Maternal mortality is unacceptably high. About 830 women die from pregnancy- or childbirth-related complications around the world every day. It was estimated that in 2015, roughly 303 000 women died during and following pregnancy and childbirth. Almost all of these deaths occurred in low-resource settings, and most could have been prevented.
Between 1990 and 2015, the global maternal mortality ratio (the number of maternal deaths per 100 000 live births) declined by only 2.3% per year between 1990 and 2015.
The Sustainable Development Goals and the Global Strategy for Women’s, Children’s and Adolescents’ Health
Seeing that it is possible to accelerate the decline, countries have now united behind a new target to reduce maternal mortality even further. One target under Sustainable Development Goal 3 is to reduce the global maternal mortality ratio to less than 70 per 100 000 births, with no country having a maternal mortality rate of more than twice the global average.
The high number of maternal deaths in some areas of the world reflects inequities in access to health services, and highlights the gap between rich and poor. Almost all maternal deaths (99%) occur in developing countries. More than half of these deaths occur in sub-Saharan Africa.More than half of maternal deaths occur in fragile and humanitarian settings.
The maternal mortality ratio in developing countries in 2015 is 239 per 100 000 live births versus 12 per 100 000 live births in developed countries. There are large disparities between countries, but also within countries, and between women with high and low income and those women living in rural versus urban areas.
The risk of maternal mortality is highest for adolescent girls under 15 years old and complications in pregnancy and childbirth is a leading cause of death among adolescent girls in developing countries.
Women in developing countries have, on average, many more pregnancies than women in developed countries, and their lifetime risk of death due to pregnancy is higher. A woman’s lifetime risk of maternal death – the probability that a 15 year old woman will eventually die from a maternal cause – is 1 in 4900 in developed countries, versus 1 in 180 in developing countries. In countries designated as fragile states, the risk is 1 in 54; showing the consequences from breakdowns in health systems.
Most women die as a result of complications during and following pregnancy and childbirth. Most of these complications develop during pregnancy and most are preventable or treatable. Other complications may exist before pregnancy but are worsened during pregnancy, especially if not managed as part of the woman’s care. The major complications that account for nearly 75% of all maternal deaths are:
- severe bleeding (mostly bleeding after childbirth)
- infections (usually after childbirth)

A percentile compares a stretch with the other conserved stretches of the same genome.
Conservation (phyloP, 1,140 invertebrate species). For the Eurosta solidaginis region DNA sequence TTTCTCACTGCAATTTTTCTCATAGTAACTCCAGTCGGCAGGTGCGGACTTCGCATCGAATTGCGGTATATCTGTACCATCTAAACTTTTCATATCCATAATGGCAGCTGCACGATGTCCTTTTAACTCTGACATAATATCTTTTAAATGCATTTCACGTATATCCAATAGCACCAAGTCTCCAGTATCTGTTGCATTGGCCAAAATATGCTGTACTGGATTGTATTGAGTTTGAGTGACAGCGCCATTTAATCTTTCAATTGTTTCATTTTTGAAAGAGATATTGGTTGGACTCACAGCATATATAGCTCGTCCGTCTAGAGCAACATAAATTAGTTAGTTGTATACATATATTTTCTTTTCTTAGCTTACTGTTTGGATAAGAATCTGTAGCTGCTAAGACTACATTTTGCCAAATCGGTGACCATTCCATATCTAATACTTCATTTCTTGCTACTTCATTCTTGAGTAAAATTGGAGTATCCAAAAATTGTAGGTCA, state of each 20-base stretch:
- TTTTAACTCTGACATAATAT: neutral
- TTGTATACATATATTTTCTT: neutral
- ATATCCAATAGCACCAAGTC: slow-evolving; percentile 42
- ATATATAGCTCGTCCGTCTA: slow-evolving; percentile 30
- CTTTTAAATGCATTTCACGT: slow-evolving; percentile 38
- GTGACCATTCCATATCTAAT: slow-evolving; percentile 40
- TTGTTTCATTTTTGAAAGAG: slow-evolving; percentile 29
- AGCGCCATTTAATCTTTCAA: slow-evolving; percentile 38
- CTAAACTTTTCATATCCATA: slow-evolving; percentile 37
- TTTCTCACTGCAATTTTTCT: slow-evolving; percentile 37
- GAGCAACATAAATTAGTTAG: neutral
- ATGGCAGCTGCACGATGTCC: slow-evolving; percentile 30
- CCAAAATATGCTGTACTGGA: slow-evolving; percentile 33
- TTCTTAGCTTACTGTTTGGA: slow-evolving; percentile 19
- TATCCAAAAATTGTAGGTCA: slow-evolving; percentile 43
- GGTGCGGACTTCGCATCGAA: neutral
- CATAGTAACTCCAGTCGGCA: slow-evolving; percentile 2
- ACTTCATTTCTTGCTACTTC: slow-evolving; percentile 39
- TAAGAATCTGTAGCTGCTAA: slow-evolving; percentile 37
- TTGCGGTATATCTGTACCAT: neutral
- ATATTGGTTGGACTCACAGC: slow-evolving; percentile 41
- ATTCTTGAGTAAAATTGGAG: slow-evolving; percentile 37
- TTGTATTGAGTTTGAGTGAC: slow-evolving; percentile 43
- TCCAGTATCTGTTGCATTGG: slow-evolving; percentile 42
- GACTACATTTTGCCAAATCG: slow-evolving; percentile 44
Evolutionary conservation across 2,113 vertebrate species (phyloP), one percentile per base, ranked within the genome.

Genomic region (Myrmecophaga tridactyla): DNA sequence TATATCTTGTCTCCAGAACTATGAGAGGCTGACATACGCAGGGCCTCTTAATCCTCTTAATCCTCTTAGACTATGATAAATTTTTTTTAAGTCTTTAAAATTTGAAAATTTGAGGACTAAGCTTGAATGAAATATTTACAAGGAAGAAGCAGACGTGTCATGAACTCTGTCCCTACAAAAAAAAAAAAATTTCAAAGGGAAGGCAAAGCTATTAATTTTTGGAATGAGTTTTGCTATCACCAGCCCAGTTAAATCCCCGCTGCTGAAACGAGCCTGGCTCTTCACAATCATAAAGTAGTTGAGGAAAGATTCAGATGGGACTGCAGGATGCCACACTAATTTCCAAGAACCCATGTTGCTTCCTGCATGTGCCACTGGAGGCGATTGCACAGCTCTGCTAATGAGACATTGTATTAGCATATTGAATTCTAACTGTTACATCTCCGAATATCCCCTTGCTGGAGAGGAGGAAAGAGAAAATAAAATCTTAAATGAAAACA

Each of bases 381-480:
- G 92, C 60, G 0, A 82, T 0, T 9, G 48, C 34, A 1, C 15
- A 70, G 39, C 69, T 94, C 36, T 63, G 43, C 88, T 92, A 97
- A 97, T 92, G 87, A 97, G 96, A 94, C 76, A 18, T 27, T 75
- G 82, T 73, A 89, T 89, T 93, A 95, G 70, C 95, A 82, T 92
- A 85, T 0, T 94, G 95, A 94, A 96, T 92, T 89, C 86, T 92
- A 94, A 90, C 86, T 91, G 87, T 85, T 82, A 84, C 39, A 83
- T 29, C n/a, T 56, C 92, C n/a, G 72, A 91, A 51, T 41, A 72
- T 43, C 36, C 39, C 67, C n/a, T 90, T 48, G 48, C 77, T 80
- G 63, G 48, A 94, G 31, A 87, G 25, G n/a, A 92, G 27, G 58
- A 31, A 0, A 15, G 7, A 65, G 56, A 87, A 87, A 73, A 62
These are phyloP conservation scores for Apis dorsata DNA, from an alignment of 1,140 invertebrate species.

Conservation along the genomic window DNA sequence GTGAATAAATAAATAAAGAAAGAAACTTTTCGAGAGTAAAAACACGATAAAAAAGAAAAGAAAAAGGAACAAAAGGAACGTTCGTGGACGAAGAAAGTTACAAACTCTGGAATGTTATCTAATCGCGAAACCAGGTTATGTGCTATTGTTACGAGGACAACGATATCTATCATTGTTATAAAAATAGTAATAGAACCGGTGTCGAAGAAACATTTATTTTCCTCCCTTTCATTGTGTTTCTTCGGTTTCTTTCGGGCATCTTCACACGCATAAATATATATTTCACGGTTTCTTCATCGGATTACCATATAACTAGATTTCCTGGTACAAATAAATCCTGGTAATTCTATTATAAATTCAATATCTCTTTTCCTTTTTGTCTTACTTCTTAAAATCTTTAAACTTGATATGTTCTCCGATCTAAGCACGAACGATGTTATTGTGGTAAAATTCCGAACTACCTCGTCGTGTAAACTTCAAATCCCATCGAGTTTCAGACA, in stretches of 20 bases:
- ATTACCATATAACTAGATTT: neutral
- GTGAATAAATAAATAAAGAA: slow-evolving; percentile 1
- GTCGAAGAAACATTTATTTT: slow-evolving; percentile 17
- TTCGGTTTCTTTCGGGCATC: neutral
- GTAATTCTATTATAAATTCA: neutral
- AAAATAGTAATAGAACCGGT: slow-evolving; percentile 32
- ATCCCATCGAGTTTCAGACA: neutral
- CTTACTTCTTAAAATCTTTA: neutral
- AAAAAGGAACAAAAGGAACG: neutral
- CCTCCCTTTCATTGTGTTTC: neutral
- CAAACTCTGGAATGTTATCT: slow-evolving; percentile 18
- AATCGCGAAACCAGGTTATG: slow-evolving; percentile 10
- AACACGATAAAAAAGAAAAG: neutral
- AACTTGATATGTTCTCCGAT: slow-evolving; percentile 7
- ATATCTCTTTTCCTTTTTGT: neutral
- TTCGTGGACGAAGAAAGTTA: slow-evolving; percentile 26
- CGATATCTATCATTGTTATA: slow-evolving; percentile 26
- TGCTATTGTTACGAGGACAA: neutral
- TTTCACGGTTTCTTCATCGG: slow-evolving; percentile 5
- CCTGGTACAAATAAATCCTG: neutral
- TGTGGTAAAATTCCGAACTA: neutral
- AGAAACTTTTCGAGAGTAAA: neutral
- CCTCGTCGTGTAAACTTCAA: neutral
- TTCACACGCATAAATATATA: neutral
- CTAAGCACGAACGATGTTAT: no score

- high blood pressure during pregnancy (pre-eclampsia and eclampsia)
- complications from delivery
- unsafe abortion.
The remainder are caused by or associated with diseases such as malaria, and AIDS during pregnancy.
Most maternal deaths are preventable, as the health-care solutions to prevent or manage complications are well known. All women need access to antenatal care in pregnancy, skilled care during childbirth, and care and support in the weeks after childbirth. Maternal health and newborn health are closely linked. It is particularly important that all births are attended by skilled health professionals, as timely management and treatment can make the difference between life and death for both the mother and the baby.
Globally in 2015, births in the richest 20 per cent of households were more than twice as likely to be attended by skilled health personnel as those in the poorest 20 per cent of households (89 per cent versus 43 per cent). This means that millions of births are not assisted by a midwife, a doctor or a trained nurse.
In high-income countries, virtually all women have at least four antenatal care visits, are attended by a skilled health worker during childbirth and receive postpartum care. In 2015, only 40% of all pregnant women in low-income countries had the recommended antenatal care visits.
Other factors that prevent women from receiving or seeking care during pregnancy and childbirth are:
- lack of information
- inadequate services
- cultural practices.
To improve maternal health, barriers that limit access to quality maternal health services must be identified and addressed at all levels of the health system.
During the United Nations General Assembly 2015, in New York, UN Secretary-General Ban Ki-moon launched the Global Strategy for Women’s, Children’s and Adolescents’ Health, 2016-20307. The Strategy is a road map for the post-2015 agenda as described by the Sustainable Development Goals and seeks to end all preventable deaths of women, children and adolescents and create an environment in which these groups not only survive, but thrive, and see their environments, health and wellbeing transformed.
As part of the Global Strategy and goal of Ending Preventable infant and Maternal Mortality, PMMAG, a non governmental organization wishes to visit some of these affected areas and communities, especially reaching out to the less privileged people. So we invite every individual with the same mentality to join as help eradicate this canker.
Source:. World Health Organization